Shortcomings in the current scheme of Version Control???

SALT, SPICE, Subversion, etc...

Re: Shortcomings in the current scheme of Version Control???

Postby kai on Tue Dec 30, 2014 9:05 pm

Neeraj, you are not only looking for a SCM (Source Code Management System), you are also looking for a RMS (Release Management System).

http://en.wikipedia.org/wiki/Release_management

All:

GitHub is used heavily in the Linux community but there is a particular reason for that: the Linux guys were forced to stop using their SCM, BitKeeper, because the company that owned it was not prepared to grant rights to the Open Source community any more, so HE (Linus) himself started writing GitHub. Of course that a) gave it a head start and b) it never had a reputation problem.

Also, it's particularily addressing the problems of the Linux Kernel developers: they are spread all over the world, and they don't want/cannot rely on Internet access.

Outside the Linux Kernel development community GitHub has also been successful but it is far from taking over from SubVersion and even CVS when we look at companies.

Many Open Source developers not involved in Linux Kernel development consider SourceForge as the right tool. SourceForge hosts 430,000 Open Source projects and has 3.7 million registered users. If we shall save stuff outside the APL wiki then I would clearly vote for SourceForge.

Saving stuff there however does not mean that we have to use it while developing.

BTW, there are claims that Mercurial outperforms GitHub in may respects (Joe Spolski).

Do we need GitHub or SourceForge support for attracting new people to Dyalog? Not at all. What we need is just support for any SCM that fits the bill of a professinal developer. acre can do this itself, and with SALT any file oriented SCM can be used.

This is absolutely essential because these days (most) professional developers don't even consider to look at a programming language that does not support (or cannot be supported by) an SCM, and rightly so.

So, it was CVS 10 years ago, it was SubVersion 5 years ago, it is GitHub right now, it might be Mercurial in 5 years and God-knows-what in 10 years. Doesn't matter, really.
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Re: Shortcomings in the current scheme of Version Control???

Postby neeraj on Sun Jan 04, 2015 7:08 am

I heard at Deerfield Beach Conference that Git & GitHub were the officially recommended SCM / Release Management tools. When I look at SCM I do not differentiate it much from Release Management. What good is SCM if not able to help release successive versions of working Software.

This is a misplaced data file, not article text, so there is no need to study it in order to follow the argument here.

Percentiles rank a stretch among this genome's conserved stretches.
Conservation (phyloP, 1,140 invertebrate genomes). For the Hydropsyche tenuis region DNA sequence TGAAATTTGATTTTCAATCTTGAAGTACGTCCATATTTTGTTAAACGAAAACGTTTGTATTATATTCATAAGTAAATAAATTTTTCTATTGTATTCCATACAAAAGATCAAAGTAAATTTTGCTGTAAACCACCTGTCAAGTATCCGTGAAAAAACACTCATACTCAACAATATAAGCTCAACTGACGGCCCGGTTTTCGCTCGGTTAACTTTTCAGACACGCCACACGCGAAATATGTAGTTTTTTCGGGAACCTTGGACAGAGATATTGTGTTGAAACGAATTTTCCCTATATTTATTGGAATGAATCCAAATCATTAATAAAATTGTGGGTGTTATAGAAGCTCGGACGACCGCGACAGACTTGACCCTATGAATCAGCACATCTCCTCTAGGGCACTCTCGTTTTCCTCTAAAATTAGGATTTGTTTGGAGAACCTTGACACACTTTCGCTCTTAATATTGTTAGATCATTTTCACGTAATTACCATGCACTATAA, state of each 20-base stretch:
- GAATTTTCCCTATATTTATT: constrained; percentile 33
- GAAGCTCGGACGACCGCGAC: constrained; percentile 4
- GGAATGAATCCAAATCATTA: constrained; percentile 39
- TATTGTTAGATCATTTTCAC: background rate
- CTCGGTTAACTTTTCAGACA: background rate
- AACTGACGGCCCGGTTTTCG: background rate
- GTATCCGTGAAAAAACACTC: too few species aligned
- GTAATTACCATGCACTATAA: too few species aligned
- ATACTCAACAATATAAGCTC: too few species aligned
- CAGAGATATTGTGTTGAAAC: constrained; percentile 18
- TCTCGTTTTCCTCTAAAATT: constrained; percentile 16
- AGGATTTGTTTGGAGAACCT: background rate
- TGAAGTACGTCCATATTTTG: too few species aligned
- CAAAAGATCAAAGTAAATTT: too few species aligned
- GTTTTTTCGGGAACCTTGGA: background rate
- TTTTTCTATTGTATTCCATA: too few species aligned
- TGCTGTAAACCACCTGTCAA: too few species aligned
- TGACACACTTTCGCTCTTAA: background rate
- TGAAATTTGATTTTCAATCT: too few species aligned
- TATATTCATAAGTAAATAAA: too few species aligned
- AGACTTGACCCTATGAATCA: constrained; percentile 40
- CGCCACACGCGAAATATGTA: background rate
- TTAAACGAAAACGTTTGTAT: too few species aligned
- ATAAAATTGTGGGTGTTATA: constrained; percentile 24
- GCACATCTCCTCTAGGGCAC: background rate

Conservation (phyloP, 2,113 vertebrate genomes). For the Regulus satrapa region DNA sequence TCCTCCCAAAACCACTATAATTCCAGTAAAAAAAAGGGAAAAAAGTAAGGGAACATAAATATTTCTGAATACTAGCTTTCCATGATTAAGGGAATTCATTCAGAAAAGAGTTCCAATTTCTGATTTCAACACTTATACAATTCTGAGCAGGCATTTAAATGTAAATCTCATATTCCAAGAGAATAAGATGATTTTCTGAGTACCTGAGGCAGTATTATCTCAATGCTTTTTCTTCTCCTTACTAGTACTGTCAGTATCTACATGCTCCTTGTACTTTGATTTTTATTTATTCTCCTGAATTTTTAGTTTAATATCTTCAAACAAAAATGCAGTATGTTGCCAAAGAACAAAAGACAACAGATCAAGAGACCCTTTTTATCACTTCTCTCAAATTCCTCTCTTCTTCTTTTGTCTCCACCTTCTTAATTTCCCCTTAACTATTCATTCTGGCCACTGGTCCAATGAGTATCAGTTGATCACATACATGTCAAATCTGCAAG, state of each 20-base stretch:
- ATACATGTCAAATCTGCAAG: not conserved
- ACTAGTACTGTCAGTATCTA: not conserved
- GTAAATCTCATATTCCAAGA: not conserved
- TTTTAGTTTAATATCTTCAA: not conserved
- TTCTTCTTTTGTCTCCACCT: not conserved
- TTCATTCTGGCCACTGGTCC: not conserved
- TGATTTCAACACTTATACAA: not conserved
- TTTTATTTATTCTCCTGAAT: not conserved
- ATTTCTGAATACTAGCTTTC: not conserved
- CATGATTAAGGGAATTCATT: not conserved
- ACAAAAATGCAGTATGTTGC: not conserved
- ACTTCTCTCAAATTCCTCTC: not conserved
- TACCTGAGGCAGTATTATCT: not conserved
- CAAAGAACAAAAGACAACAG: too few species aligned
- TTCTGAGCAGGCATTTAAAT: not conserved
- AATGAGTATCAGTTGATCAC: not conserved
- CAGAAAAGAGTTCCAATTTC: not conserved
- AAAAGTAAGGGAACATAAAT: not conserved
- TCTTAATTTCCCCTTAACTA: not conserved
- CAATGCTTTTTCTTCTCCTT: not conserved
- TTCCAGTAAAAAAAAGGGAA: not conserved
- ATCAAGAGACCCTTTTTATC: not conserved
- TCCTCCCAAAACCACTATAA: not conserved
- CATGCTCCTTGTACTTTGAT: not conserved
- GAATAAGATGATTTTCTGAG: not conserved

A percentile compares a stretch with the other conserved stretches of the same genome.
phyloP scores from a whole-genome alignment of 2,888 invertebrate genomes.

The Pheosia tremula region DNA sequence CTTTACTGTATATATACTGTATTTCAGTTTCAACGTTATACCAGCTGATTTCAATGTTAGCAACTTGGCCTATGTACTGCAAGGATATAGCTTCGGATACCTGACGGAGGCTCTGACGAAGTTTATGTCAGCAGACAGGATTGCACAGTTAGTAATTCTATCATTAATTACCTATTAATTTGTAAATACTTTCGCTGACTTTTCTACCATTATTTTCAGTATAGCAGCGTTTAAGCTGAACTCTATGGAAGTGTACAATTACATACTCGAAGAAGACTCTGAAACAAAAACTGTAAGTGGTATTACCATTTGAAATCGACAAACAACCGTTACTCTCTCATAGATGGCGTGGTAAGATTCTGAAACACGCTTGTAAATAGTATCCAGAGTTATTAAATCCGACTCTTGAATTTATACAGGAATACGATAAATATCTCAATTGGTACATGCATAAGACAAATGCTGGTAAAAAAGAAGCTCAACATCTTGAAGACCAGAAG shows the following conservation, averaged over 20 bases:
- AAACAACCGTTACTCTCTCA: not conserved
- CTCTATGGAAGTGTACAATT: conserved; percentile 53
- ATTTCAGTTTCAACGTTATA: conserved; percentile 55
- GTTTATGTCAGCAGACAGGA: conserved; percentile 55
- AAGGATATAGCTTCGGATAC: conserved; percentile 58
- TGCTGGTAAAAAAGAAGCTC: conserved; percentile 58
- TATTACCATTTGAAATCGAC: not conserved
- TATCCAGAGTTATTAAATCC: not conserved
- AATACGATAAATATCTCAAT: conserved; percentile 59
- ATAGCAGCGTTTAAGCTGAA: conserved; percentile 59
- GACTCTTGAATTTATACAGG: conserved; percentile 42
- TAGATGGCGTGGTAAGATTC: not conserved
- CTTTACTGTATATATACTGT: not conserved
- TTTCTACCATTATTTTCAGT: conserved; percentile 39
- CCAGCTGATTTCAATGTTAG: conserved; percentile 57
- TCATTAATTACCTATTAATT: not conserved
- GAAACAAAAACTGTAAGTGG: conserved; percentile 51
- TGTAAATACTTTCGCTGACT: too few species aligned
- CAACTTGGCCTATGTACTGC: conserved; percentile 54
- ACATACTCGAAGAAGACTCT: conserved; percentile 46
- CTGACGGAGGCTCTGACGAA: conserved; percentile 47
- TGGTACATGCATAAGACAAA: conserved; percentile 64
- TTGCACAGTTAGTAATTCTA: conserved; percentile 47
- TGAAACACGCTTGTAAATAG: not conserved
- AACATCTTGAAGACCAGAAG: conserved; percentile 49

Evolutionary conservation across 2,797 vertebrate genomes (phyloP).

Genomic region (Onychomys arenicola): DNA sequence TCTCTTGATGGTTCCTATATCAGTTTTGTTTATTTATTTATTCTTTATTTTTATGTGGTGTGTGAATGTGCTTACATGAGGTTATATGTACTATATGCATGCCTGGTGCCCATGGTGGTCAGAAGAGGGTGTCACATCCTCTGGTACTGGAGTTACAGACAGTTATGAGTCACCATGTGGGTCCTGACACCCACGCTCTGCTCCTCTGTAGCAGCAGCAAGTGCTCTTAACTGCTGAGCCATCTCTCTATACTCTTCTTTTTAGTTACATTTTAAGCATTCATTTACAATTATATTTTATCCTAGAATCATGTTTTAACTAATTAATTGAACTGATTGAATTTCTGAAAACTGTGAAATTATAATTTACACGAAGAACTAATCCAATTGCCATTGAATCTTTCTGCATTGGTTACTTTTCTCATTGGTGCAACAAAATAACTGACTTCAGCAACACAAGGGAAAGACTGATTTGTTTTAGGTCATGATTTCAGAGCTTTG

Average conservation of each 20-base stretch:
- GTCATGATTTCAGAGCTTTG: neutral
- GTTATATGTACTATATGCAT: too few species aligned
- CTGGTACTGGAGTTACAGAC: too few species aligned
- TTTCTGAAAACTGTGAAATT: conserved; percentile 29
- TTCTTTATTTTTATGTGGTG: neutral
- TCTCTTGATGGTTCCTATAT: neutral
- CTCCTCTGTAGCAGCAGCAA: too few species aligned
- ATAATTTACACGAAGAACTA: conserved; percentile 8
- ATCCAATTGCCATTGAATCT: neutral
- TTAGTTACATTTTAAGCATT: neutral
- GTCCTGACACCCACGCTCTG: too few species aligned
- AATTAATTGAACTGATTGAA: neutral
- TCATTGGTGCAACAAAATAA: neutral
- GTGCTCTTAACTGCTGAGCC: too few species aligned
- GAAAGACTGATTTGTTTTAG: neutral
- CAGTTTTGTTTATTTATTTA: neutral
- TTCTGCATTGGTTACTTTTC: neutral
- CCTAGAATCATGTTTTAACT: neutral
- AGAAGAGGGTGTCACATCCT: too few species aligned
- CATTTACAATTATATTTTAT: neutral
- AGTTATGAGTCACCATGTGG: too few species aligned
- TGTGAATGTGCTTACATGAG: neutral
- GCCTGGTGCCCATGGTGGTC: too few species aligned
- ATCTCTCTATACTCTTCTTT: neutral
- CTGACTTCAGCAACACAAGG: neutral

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Re: Shortcomings in the current scheme of Version Control???

Postby kai on Sun Jan 04, 2015 2:25 pm

> What good is SCM if not able to help release successive versions of working Software.

True, but a release management software can do more.

The two are identical when you manage to have just different versions of your software. Microsoft Word would be an example.

If you have individual releases for different customer groups (or worse for every single customer a tailored release) then it's a different story.

To a certain extend you can simulate that by branching out, but a real release management system is much better at this.
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Re: Shortcomings in the current scheme of Version Control???

Postby Tomas Gustafsson on Sun Jan 04, 2015 8:28 pm

kai wrote:If you have individual releases for different customer groups (or worse for every single customer a tailored release) then it's a different story.

A bit of a side comment: That's a thing i avoid like the pest (if one can express it that way). I guess everyone knows all about this... For my part, the simulator has ca 4 GB in 18000 data files, of which 'assets' is 211 MB in 120 folders. Custmization and versioning happens with configuration files and a rolling file name convention. The single .exe must survive in practically any environment.

Long ago, Morten said 1 namespace = 1 developer/team, and that's a super golden way, imho. I'd rather let the single system grow and keep it compatible and tolerant, holding multiple parallel customizations, than extract/let off customized versions from it...

I realize this isn't unfortunately always possible. I just happen to be lucky atm, as it is possible for me. :-) But over the years, thinking ahead (long ahead, years) while keeping it in tight hands has saved me from a million potential problems on the way.

Never will i lose the grip so much, that i have to let a version management system tell me what i have. Halleluja! :-)
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Re: Shortcomings in the current scheme of Version Control???

Postby Phil Last on Mon Jan 05, 2015 10:55 am

Tomas wrote:That's a thing i avoid like the pest (if one can express it that way)


I think we all take your meaning but in colloquial English we tend to say "avoid like the plague" but an interesting alternative is "I wouldn't touch it with a barge pole."
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